By now, you may be wondering who José Enrique is and why his story is circulating through social media. The name has grabbed attention over the last couple of days, including from Latino celebrities like singer and actor Ricky Martin, and salsa singer Victor Manuelle.
The movement, #TodosSomosJoséEnrique (We Are All José Enrique), comes as an initiative from people in Puerto Rico to address the violent crime wave facing the island.
According to local newspaper El Vocero, the most recent victim was publicist José Enrique Gómez, 32, who was burned alive, beaten to death and left to be consumed by the flames in the town of Cayey last Friday.
The circumstances surrounding the case aren't entirely clear. The perpetrators -- two males and two females -- wanted to rob him, according to legal documents reported by El Vocero. Another Puerto Rican daily, El Nuevo Día, reported the suspects are in custody and allege that Gómez picked up the women in his car looking for sex services.
#TodosSomosJoseEnrique in Twitter
The campaign, which gained strength on social platforms including Twitter, Facebook and Instagram, shows people carrying a sign with Gómez’ name on it. They aim to raise consciousness inside and outside of Puerto Rico and to draw attention to the island's growing problem with violence.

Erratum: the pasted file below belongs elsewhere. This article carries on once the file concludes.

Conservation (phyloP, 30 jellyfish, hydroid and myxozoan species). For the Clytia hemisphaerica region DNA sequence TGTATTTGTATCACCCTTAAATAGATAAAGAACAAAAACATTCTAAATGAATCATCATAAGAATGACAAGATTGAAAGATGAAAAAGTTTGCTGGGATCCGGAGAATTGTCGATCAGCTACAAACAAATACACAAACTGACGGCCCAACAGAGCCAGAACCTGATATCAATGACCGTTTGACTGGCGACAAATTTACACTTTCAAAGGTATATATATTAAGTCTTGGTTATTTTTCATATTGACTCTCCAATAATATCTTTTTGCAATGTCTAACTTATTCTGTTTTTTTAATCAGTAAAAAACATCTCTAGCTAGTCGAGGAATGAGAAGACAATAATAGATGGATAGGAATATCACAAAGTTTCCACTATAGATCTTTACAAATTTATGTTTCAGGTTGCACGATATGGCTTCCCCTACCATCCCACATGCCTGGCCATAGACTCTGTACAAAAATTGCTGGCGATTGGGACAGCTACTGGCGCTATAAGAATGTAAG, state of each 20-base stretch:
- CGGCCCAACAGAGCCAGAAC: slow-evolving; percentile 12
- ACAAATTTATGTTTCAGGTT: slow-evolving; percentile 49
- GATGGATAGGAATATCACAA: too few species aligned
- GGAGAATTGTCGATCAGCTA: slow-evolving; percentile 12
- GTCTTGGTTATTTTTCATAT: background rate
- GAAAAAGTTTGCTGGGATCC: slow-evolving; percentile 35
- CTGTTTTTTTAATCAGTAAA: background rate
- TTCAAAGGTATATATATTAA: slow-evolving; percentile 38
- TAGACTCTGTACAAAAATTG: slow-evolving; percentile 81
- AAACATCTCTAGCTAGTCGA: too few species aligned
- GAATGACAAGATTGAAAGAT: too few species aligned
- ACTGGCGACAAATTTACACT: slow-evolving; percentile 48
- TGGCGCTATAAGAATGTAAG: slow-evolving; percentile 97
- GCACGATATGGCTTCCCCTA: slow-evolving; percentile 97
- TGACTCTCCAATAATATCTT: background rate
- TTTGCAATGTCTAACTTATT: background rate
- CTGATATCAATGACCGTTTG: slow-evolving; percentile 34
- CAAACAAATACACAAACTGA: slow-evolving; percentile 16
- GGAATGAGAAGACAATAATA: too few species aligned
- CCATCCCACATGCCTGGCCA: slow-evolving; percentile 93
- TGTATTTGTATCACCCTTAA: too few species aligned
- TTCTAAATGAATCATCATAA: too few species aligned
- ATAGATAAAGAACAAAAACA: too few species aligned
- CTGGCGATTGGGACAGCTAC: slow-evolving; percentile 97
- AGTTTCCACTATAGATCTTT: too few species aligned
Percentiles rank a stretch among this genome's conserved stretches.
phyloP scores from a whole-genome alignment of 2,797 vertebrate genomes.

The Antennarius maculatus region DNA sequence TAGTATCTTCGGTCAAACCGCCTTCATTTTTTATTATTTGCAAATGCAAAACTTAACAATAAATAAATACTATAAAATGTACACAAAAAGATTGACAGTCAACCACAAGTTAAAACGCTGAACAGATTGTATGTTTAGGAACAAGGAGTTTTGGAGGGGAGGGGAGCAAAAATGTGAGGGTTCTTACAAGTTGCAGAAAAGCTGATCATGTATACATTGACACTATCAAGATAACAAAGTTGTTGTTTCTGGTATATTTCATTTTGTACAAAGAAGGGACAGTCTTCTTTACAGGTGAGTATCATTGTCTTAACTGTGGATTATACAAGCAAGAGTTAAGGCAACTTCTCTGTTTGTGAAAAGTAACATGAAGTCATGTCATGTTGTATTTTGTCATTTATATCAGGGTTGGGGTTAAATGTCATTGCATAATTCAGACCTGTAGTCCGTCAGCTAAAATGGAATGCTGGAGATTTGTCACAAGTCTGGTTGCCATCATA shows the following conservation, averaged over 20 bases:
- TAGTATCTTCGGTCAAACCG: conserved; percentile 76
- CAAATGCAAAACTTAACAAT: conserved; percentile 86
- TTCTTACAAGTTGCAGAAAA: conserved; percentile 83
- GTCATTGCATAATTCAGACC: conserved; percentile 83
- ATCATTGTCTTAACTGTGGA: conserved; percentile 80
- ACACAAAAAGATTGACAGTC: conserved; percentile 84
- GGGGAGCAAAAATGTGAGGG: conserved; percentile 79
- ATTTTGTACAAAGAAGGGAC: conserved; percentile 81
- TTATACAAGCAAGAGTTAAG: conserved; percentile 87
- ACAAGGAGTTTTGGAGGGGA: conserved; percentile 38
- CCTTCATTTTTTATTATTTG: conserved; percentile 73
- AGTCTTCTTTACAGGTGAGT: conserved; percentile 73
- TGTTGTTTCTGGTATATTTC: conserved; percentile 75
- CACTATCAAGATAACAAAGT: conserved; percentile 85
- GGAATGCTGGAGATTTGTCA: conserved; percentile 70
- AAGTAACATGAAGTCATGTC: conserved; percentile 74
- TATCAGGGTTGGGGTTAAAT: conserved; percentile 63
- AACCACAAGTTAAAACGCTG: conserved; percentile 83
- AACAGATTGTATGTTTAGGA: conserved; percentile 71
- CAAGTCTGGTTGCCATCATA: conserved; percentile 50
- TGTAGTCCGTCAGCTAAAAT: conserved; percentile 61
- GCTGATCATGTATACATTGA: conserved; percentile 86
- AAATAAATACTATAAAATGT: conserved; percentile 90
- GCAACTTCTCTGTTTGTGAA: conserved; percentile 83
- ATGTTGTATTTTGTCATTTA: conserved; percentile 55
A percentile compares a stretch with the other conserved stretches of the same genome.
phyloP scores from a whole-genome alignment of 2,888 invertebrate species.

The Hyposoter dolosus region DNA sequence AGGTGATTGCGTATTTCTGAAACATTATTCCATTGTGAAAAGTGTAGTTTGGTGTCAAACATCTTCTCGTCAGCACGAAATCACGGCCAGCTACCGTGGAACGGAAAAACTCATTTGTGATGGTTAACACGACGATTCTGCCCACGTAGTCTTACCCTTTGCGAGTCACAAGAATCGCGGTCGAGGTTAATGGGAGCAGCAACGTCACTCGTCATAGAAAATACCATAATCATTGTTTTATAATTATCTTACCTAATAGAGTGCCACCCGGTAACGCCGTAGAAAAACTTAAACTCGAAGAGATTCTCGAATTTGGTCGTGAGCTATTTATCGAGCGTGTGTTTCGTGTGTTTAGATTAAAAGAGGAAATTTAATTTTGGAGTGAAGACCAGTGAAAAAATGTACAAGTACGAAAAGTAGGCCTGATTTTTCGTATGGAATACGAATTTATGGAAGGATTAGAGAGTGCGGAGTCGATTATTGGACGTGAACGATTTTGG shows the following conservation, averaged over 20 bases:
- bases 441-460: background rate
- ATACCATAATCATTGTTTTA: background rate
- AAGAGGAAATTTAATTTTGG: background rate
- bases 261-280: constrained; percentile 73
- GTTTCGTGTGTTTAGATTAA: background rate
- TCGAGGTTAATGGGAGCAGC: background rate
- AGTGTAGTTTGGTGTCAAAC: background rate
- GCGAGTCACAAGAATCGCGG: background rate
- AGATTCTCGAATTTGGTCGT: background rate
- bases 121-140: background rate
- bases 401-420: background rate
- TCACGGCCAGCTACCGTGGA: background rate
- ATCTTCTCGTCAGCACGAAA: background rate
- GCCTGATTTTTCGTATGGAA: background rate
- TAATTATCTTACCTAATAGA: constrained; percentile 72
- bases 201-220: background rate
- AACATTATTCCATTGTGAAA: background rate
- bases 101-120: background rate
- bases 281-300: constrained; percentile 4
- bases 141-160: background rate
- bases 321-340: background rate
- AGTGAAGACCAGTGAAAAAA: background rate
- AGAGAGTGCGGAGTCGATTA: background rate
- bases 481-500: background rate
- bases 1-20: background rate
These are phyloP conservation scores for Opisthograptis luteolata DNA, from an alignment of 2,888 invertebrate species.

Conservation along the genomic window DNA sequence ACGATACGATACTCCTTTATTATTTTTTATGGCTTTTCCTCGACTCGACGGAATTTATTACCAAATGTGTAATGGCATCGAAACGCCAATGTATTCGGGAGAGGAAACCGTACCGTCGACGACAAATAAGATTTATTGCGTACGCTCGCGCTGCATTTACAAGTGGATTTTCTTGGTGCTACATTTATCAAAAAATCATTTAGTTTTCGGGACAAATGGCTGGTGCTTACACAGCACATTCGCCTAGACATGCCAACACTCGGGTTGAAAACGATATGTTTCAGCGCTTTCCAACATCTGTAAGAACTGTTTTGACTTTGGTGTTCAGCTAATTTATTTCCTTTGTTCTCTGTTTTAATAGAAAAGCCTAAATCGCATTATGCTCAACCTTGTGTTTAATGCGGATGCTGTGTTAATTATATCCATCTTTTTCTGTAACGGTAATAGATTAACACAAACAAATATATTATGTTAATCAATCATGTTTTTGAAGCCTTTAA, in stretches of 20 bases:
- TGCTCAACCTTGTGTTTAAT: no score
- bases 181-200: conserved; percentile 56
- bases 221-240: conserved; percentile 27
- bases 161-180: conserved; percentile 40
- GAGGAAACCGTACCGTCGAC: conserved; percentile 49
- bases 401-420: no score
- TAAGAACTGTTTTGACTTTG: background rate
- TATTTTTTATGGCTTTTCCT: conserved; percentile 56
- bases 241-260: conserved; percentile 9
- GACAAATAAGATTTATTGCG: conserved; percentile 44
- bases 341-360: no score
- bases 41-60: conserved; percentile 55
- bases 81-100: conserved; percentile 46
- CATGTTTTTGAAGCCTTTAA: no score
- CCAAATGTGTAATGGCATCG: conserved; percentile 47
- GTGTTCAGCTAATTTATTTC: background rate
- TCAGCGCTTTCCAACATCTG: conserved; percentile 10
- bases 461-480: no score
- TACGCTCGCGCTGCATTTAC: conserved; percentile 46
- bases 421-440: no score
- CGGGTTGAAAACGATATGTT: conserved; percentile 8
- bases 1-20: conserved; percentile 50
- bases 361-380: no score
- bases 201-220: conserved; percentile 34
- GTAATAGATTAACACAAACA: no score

Other recent murders, like last month's shooting of boxer Hector 'Macho' Camacho and his friend Adrián Alberto Mojica, have shaken the island, raising international concern about the violence afflicting the country.
Puerto Rico reported a record-breaking 1,136 murders in 2011, in a territory that is home to less than four million people. The island boasts more than double the number of police officers per resident, compared to the 50 U.S. states, and it still suffers a homicide rate of 26.2 per 100,000 people.
Initiatives in and out of Puerto Rico against violence in the country
On Dec. 15, Puerto Ricans will take part in the "March for Peace," an effort to honor the deceased publicist and to demand a halt to violence during the holiday season.
Meanwhile, in the mainland United States, Puerto Rican groups in exile have begun to organize meetings this upcoming Saturday evening in order to discuss problems the island is encountering and show solidarity for the difficult times their compatriots are living.
Puerto Rican authorities are also looking to social media to reduce violence. According to the Associated Press, the government of Puerto Rico has started using Twitter in an effort to help reduce violent crime through the "Follow To Unfollow" (@ follow2unfollow) initative. The Department of Corrections will allow three male prison inmates to discuss their experiences in jail on the social platform, in an effort to show young people the reality of life behind bars.
Correction: A previous version of this article stated that José Enrique Gómez was "beaten to death and burned alive". He was burned alive, beaten to death and left to be consumed by the flames.